The sound of cricket success in Papua New Guinea

PNG missed out on the World Cup by the smallest of margins but village cricket has sparked a boom in the sport.


    The game of cricket sounds very different in Papua New Guinea.

    Bat hitting ball is much like anywhere else. But after that, you hear the thud as it strikes the wooden roof or wall of a house. This is followed by the splash as the ball falls into the sea.

    Or there’s the sound of an engine as the game is interrupted by a car driving on the pitch – which, in all fairness, is actually a busy road.

    PNG's ODI record
    Matches: 2
    Won: 2
    Highest total: 264-7
    Largest win: 4 wickets
    Highest scorer: L Siaka, 140 runs
    Top score: L Siaka, 109
    Most wickets: N Vanua, 4 wickets
    Best figures: N Vanua 4-60

    At least, this is what cricket sounds like in Hanuabada – the ‘village on stilts’ on the outskirts of the capital Port Moresby.

    In the rest of the country, the game isn’t played very much. But that hasn’t stopped Papua New Guinea from getting agonisingly close to a place at the 2015 World Cup.

    Falling at the last hurdle

    Hanuabada provides the vast majority of PNG’s national players – cricketers who were within a shade of reaching both last year’s World Twenty20, and the ongoing competition in Australia and New Zealand.

    “In the last 12 months we’ve missed two World Cups by a game,” Cricket PNG’s General Manager Greg Campbell told Al Jazeera at an U19 nets session in Port Moresby.

    “But that’s our pinnacle at the moment, to reach a 50-over or 20-over World Cup. The rules have changed with four spots fewer for the next one but we’re confident we can get there. And one day - I might not be alive then – PNG might be playing Test cricket.”

    While the presence of Afghanistan at this World Cup had been ordained ever since their meteoric rise up the rankings from the depths of the world cricket league, PNG have flown under the radar to reach this point.

    Their late collapse in qualifying, having gone into the Super Six stage nicely poised, nevertheless saw the ‘Barramundis’ awarded ODI status – they’re slated to play the Afghans as well as associate ODI nations like Scotland and the UAE later this year.

    Central contracts

    It’s a progression that means playing in one of the many games that spring up along the road in Hanuabada is no longer just a leisure pursuit.

    And one day - I might not be alive then – PNG might be playing Test cricket

    Greg Campbell, Cricket PNG’s General Manager

    Aided by development funds from the Australian government, PNG players are now on central contracts for the first time – a great incentive for batsmen to clear those roofs, and for bowlers to avoid those trips into the Coral Sea to retrieve the ball.

    “The sport can change people to become a good person, but some also love cricket because it’s an incentive for the future,” Seura Loa said as he watched children play in Hanuabada, where he organises the junior ‘Lik Lik Cricket’ programme.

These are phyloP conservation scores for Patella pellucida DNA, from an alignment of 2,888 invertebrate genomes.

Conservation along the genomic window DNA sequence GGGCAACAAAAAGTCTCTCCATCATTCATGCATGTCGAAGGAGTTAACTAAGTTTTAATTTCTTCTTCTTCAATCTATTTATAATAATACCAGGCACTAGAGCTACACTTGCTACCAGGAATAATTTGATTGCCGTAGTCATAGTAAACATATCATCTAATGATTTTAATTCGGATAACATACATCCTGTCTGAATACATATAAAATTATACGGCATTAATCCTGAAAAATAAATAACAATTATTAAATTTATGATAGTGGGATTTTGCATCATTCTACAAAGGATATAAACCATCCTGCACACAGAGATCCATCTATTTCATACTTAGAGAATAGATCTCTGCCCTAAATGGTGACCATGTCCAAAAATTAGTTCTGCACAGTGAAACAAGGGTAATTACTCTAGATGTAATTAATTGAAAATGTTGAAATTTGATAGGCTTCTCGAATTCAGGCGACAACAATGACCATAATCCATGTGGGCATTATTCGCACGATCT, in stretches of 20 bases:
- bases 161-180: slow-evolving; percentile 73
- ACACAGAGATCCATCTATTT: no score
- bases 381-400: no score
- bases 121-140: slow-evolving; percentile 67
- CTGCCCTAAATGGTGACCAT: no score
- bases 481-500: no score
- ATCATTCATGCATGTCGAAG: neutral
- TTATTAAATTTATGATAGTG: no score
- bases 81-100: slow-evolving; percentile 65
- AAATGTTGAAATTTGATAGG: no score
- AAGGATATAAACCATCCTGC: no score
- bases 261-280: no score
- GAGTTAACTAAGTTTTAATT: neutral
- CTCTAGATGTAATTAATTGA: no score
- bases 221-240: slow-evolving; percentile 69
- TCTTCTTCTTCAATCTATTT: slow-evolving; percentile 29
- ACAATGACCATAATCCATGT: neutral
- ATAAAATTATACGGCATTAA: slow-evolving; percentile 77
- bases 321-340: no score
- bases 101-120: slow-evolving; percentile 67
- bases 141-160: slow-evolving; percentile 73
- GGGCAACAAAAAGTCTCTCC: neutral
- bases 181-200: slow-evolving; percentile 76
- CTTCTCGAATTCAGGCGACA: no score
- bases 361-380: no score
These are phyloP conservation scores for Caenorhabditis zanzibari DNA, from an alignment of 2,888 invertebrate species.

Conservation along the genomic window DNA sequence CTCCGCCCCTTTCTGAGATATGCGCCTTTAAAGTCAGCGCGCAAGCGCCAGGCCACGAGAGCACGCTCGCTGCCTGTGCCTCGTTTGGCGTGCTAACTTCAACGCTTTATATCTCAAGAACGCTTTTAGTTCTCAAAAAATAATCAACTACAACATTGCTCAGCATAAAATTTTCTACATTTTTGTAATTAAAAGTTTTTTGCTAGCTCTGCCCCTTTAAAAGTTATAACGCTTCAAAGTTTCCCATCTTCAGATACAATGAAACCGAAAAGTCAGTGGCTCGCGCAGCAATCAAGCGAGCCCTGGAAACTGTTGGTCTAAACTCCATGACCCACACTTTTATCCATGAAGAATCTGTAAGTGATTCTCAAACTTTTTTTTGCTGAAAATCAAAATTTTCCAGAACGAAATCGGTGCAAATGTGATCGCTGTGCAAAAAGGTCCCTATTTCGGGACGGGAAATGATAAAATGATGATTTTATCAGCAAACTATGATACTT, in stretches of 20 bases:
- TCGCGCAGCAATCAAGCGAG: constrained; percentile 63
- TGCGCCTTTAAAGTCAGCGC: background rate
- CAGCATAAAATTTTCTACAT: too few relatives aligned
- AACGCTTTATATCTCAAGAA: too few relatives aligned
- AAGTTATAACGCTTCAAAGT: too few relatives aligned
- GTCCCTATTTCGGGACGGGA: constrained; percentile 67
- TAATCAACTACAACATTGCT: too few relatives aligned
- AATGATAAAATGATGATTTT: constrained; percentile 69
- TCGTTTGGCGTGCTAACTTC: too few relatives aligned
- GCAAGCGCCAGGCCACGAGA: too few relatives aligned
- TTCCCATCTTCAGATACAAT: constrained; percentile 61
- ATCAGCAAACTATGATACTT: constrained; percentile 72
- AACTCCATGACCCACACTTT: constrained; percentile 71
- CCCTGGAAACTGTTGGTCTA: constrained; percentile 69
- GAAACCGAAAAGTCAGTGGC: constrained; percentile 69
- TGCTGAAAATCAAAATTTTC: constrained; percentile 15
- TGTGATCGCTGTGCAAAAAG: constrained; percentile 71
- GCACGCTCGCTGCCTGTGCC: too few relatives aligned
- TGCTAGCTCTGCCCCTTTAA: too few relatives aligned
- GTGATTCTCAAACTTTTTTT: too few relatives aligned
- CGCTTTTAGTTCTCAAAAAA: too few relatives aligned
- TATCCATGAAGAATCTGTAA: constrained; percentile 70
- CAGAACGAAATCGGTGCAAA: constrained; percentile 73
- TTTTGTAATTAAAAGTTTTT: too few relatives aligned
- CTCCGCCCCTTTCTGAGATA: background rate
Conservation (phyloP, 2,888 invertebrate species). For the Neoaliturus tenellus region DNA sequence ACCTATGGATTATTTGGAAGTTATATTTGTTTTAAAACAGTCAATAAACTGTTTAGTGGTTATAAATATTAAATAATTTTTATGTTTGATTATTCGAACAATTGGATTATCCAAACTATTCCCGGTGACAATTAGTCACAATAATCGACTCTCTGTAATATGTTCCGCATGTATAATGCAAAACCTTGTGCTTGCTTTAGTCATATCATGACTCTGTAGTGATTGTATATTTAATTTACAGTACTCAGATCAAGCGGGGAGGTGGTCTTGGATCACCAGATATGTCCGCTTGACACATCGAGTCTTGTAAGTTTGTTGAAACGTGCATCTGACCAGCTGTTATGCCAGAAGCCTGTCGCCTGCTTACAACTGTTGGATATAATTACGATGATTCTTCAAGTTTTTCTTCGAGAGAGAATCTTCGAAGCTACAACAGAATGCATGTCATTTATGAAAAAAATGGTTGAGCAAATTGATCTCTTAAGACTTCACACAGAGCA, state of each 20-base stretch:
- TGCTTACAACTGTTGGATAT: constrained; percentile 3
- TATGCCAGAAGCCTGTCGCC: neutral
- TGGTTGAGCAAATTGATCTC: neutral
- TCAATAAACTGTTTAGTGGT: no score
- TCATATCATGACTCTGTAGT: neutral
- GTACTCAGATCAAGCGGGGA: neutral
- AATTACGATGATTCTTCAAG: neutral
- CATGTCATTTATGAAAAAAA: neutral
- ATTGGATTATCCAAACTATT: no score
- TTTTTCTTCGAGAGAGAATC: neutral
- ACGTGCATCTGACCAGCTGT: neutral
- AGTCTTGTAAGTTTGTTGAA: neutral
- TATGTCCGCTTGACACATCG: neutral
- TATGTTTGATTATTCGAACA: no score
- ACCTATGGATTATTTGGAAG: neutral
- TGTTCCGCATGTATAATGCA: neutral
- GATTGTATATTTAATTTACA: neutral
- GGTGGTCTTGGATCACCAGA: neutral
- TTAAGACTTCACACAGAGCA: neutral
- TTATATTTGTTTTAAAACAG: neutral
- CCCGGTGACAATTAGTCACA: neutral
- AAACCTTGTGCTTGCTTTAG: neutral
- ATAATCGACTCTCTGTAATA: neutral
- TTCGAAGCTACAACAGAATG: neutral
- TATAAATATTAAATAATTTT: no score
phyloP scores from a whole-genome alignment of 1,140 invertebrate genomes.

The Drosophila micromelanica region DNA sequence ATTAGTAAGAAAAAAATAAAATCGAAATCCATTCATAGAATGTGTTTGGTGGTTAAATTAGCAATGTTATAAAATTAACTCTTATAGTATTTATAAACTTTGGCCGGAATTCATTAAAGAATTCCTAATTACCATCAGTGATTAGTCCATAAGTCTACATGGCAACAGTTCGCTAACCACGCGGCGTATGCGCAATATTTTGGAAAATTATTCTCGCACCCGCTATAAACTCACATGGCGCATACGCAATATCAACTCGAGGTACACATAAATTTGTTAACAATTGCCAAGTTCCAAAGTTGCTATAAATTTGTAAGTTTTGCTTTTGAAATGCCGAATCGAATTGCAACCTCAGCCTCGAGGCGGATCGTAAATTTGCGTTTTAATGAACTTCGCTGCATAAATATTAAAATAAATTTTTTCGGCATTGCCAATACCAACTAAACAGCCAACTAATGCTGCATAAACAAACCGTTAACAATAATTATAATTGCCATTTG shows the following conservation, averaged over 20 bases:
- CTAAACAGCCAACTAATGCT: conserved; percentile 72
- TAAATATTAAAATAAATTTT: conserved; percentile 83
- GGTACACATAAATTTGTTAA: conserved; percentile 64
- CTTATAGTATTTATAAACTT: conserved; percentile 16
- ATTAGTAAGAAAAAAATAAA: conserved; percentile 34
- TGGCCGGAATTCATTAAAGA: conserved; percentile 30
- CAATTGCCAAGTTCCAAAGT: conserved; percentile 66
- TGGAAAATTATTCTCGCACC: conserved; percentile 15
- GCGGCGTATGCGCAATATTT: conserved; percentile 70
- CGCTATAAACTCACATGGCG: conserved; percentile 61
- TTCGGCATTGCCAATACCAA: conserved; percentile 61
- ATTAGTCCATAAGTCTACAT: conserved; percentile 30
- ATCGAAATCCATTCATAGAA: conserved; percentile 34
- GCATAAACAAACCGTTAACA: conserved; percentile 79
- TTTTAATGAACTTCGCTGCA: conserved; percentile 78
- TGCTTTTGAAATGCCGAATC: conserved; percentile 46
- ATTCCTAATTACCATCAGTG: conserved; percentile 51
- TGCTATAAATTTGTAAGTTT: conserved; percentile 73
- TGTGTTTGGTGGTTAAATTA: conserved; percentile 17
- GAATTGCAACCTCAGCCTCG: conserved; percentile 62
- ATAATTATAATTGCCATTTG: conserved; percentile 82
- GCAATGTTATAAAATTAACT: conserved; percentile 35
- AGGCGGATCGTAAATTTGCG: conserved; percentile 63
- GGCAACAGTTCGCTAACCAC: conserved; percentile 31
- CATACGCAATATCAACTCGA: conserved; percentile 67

“It can mean a living, a house. But I’m an unemployed person and I love cricket also.”

    Becoming a ‘good person’ can be an important event in Port Moresby, which has one of the world’s highest crime rates.

    National cricketers become role models both in terms of behaviour and status, with some of them playing as rookies for teams in Australia’s Big Bash League.

    The nature of the sport also sets them apart from Rugby League – PNG’s national obsession which sometimes descends into street fights between supporters of rival Australian teams, let alone local ones.

    Cricket for everyone

    Indeed there can be few places in the world except India, Pakistan or Sri Lanka where cricket is played so spontaneously or in such an egalitarian spirit. The spirit of the game has also reached areas of society that usually remain out of sight.

    Families with disabled children often both overprotect them and hide them from the outside world. Last year, Cricket PNG launched its ‘Blo Olgeta’ or ‘cricket for everyone’ programme.

    Al Jazeera attended a session where national players gave special needs children training and match practice. The confidence and pleasure the kids got out of it was immediately evident. And it might not stop at that.

    “The children feel they are not segregated, that they are not pushed anywhere, but that…there are people out there who want us and love us,” teacher Christine Kenia said.

    “But I’ve already told Cricket PNG that we might have some future Barramundis among them. They might not have skills in other things but in cricket, they have some hidden talents.”

    With PNG’s new-found ODI status, the cricketing talent may not be hidden in Hanuabada for too much longer either.

    Paul Rhys is a broadcast and online journalist. He tweets @pjc_rhys

    SOURCE: Al Jazeera


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